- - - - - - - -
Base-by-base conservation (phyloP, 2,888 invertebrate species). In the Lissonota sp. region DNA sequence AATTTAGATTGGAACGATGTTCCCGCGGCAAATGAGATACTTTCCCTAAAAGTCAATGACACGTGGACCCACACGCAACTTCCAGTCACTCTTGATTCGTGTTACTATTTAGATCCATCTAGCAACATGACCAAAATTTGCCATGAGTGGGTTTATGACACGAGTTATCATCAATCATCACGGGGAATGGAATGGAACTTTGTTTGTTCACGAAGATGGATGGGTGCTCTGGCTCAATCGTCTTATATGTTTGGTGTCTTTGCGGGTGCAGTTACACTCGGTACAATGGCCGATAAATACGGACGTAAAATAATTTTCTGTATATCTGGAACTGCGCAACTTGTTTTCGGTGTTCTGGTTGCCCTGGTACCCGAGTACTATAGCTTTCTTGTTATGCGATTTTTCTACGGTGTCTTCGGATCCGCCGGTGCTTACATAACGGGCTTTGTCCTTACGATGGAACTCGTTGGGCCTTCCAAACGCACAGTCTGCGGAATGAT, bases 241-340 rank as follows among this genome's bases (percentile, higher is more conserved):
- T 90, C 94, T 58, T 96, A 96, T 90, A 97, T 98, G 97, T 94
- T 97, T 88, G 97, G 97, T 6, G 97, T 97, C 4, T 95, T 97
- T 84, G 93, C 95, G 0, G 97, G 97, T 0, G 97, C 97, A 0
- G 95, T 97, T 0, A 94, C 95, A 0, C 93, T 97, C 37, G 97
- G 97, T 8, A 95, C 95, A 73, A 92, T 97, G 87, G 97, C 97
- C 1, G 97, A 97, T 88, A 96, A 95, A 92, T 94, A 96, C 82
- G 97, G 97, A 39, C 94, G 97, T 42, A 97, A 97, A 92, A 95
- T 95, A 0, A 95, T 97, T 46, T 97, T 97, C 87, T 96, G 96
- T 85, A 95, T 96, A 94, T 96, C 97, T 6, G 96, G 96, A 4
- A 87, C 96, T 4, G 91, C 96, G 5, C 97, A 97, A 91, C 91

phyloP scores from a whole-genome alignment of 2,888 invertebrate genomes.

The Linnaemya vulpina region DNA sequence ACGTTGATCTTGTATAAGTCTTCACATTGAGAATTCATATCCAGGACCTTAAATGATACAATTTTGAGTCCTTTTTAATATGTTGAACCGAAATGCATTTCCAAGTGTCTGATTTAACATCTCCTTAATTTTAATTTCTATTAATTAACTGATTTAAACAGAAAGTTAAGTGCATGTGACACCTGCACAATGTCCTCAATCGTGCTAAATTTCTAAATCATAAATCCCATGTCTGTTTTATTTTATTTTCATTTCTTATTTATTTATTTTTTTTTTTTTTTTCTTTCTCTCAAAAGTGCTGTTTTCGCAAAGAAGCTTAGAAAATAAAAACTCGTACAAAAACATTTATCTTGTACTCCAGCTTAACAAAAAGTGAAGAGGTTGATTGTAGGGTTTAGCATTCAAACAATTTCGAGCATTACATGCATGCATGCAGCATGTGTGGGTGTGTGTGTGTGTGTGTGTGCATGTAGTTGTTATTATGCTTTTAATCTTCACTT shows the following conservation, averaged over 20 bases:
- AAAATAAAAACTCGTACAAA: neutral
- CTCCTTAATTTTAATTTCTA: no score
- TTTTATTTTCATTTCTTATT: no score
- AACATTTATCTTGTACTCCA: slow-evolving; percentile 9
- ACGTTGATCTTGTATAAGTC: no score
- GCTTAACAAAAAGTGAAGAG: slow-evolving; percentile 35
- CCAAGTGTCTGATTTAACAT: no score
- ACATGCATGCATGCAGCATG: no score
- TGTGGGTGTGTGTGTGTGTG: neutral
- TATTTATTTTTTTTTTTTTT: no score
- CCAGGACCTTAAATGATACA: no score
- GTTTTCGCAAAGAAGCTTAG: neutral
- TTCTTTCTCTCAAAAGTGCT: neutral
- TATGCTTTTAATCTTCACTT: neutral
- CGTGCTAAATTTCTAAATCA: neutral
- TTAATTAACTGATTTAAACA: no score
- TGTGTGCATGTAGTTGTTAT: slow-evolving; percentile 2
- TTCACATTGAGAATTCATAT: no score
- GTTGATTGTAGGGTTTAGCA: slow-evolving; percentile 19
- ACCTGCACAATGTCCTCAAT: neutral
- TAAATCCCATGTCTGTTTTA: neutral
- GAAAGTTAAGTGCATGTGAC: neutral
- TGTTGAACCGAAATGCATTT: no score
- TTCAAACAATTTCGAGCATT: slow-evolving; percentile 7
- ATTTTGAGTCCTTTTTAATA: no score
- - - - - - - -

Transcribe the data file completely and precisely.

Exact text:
Base-by-base conservation (phyloP, 2,888 invertebrate species). In the Lissonota sp. region DNA sequence AATTTAGATTGGAACGATGTTCCCGCGGCAAATGAGATACTTTCCCTAAAAGTCAATGACACGTGGACCCACACGCAACTTCCAGTCACTCTTGATTCGTGTTACTATTTAGATCCATCTAGCAACATGACCAAAATTTGCCATGAGTGGGTTTATGACACGAGTTATCATCAATCATCACGGGGAATGGAATGGAACTTTGTTTGTTCACGAAGATGGATGGGTGCTCTGGCTCAATCGTCTTATATGTTTGGTGTCTTTGCGGGTGCAGTTACACTCGGTACAATGGCCGATAAATACGGACGTAAAATAATTTTCTGTATATCTGGAACTGCGCAACTTGTTTTCGGTGTTCTGGTTGCCCTGGTACCCGAGTACTATAGCTTTCTTGTTATGCGATTTTTCTACGGTGTCTTCGGATCCGCCGGTGCTTACATAACGGGCTTTGTCCTTACGATGGAACTCGTTGGGCCTTCCAAACGCACAGTCTGCGGAATGAT, bases 241-340 rank as follows among this genome's bases (percentile, higher is more conserved):
- T 90, C 94, T 58, T 96, A 96, T 90, A 97, T 98, G 97, T 94
- T 97, T 88, G 97, G 97, T 6, G 97, T 97, C 4, T 95, T 97
- T 84, G 93, C 95, G 0, G 97, G 97, T 0, G 97, C 97, A 0
- G 95, T 97, T 0, A 94, C 95, A 0, C 93, T 97, C 37, G 97
- G 97, T 8, A 95, C 95, A 73, A 92, T 97, G 87, G 97, C 97
- C 1, G 97, A 97, T 88, A 96, A 95, A 92, T 94, A 96, C 82
- G 97, G 97, A 39, C 94, G 97, T 42, A 97, A 97, A 92, A 95
- T 95, A 0, A 95, T 97, T 46, T 97, T 97, C 87, T 96, G 96
- T 85, A 95, T 96, A 94, T 96, C 97, T 6, G 96, G 96, A 4
- A 87, C 96, T 4, G 91, C 96, G 5, C 97, A 97, A 91, C 91

phyloP scores from a whole-genome alignment of 2,888 invertebrate genomes.

The Linnaemya vulpina region DNA sequence ACGTTGATCTTGTATAAGTCTTCACATTGAGAATTCATATCCAGGACCTTAAATGATACAATTTTGAGTCCTTTTTAATATGTTGAACCGAAATGCATTTCCAAGTGTCTGATTTAACATCTCCTTAATTTTAATTTCTATTAATTAACTGATTTAAACAGAAAGTTAAGTGCATGTGACACCTGCACAATGTCCTCAATCGTGCTAAATTTCTAAATCATAAATCCCATGTCTGTTTTATTTTATTTTCATTTCTTATTTATTTATTTTTTTTTTTTTTTTCTTTCTCTCAAAAGTGCTGTTTTCGCAAAGAAGCTTAGAAAATAAAAACTCGTACAAAAACATTTATCTTGTACTCCAGCTTAACAAAAAGTGAAGAGGTTGATTGTAGGGTTTAGCATTCAAACAATTTCGAGCATTACATGCATGCATGCAGCATGTGTGGGTGTGTGTGTGTGTGTGTGTGCATGTAGTTGTTATTATGCTTTTAATCTTCACTT shows the following conservation, averaged over 20 bases:
- AAAATAAAAACTCGTACAAA: neutral
- CTCCTTAATTTTAATTTCTA: no score
- TTTTATTTTCATTTCTTATT: no score
- AACATTTATCTTGTACTCCA: slow-evolving; percentile 9
- ACGTTGATCTTGTATAAGTC: no score
- GCTTAACAAAAAGTGAAGAG: slow-evolving; percentile 35
- CCAAGTGTCTGATTTAACAT: no score
- ACATGCATGCATGCAGCATG: no score
- TGTGGGTGTGTGTGTGTGTG: neutral
- TATTTATTTTTTTTTTTTTT: no score
- CCAGGACCTTAAATGATACA: no score
- GTTTTCGCAAAGAAGCTTAG: neutral
- TTCTTTCTCTCAAAAGTGCT: neutral
- TATGCTTTTAATCTTCACTT: neutral
- CGTGCTAAATTTCTAAATCA: neutral
- TTAATTAACTGATTTAAACA: no score
- TGTGTGCATGTAGTTGTTAT: slow-evolving; percentile 2
- TTCACATTGAGAATTCATAT: no score
- GTTGATTGTAGGGTTTAGCA: slow-evolving; percentile 19
- ACCTGCACAATGTCCTCAAT: neutral
- TAAATCCCATGTCTGTTTTA: neutral
- GAAAGTTAAGTGCATGTGAC: neutral
- TGTTGAACCGAAATGCATTT: no score
- TTCAAACAATTTCGAGCATT: slow-evolving; percentile 7
- ATTTTGAGTCCTTTTTAATA: no score